Dozens of kids at an Eden Prairie low-income apartment complex are staying busy this summer, thanks to a new program.

At Briarhill Apartments, which houses mostly immigrants, many parents weren’t familiar with youth summer programs or, if they were, they got lost in the process of paperwork, online sign-ups and fees.

But now the city has found a solution: Bring a free summer program right to the kids.

In a new pilot program that started last week, city and YMCA organizers are providing free crafts, games and activities for kids at Briarhill this summer, eliminating barriers such as cost, technology and transportation issues that can prevent families from participating in city and YMCA programs.

“We’re trying to meet people where they’re at,” said Greg Hanks, executive director of the Southdale YMCA, which is putting on the program with a $6,000 grant from the city. “I hope we get more opportunities like this.”

It’s a first-of-its-kind program in Eden Prairie, but it’s part of a growing group of programs that the YMCA of the Greater Twin Cities is offering on-site at low-income apartments in suburbs such as Maplewood, Shoreview, North St. Paul and Oakdale. In Minnetonka, a city- and grant-funded program that started 14 years ago at Minnetonka Heights, a Section 8 apartment, now draws more than 100 kids.

In Eden Prairie, the pilot program is just beginning, drawing about 20 kids ranging from 5 to 12 years old at Briarhill, one of two Section 8 apartment complexes in the southwestern suburb. On Monday, kids squealed with excitement as they chased each other in a game of Capture the Flag at a nearby park while another group of kids played basketball before they all joined in on crafts and board games. With many Somali and Ethiopian refugee families who aren’t familiar with the YMCA, Hanks said he hopes the new program connects families to the organization and the city’s existing parks and recreation programs.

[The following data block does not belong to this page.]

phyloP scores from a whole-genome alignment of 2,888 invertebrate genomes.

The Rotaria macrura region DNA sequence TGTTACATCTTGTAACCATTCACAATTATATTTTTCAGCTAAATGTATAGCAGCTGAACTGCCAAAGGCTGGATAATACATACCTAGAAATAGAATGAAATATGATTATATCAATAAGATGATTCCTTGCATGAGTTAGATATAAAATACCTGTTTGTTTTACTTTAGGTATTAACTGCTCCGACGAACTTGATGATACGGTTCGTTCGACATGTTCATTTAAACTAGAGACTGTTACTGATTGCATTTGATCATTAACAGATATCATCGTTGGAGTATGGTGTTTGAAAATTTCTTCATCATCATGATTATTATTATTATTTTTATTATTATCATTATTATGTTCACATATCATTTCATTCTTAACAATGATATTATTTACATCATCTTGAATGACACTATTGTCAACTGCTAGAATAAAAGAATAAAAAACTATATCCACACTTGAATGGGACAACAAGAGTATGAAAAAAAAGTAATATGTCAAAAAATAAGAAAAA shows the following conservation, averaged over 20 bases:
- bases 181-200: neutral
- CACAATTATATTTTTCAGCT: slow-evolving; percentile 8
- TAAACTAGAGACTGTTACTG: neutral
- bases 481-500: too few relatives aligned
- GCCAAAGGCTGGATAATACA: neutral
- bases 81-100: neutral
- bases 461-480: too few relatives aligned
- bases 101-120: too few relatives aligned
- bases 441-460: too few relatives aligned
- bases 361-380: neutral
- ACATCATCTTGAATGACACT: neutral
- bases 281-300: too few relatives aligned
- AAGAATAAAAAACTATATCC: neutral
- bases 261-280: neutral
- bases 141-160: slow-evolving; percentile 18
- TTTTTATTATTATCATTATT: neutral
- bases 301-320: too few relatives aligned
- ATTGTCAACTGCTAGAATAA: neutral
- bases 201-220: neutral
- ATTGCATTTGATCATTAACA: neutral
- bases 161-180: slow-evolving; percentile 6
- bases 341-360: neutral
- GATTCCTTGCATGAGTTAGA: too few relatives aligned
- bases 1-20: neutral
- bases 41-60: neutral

“The concept of parents dropping off their kids isn’t something they’re comfortable with,” added Patricia Fenrick, the city’s community services coordinator. “Like all American parents, you aren’t going to take your kids to people you don’t trust. This is a way to build trust.”

A social worker who worked in the community helped spread the word about the program door to door. The YMCA simplified its forms. And a $6,000 grant from the city funds materials and the YMCA’s on-site staff.

“I don’t think these kids get a lot of fun,” said 15-year-old Najma Hassan, who is volunteering to help YMCA staff while her younger brother and sister participate in the program. Her older brother attends basketball camp, but that’s not an option for her two younger siblings, she said. “It’s better for them because they’re not just sitting at home. It’s good to be outside.”

The program, which lasts until mid-August, runs for three hours in the afternoon three times a week so kids can still attend summer school. The program started after management at Briarhill contacted the city, seeing that many kids had nowhere to go during the summer. The city contacted the YMCA with a grant to fund the pilot program. If it’s successful, organizers say it could be expanded in the future to other apartments in Eden Prairie.

“We want to be responsive to the needs of our residents,” Fenrick said. “These kids miss out because the system doesn’t fit with where they are.”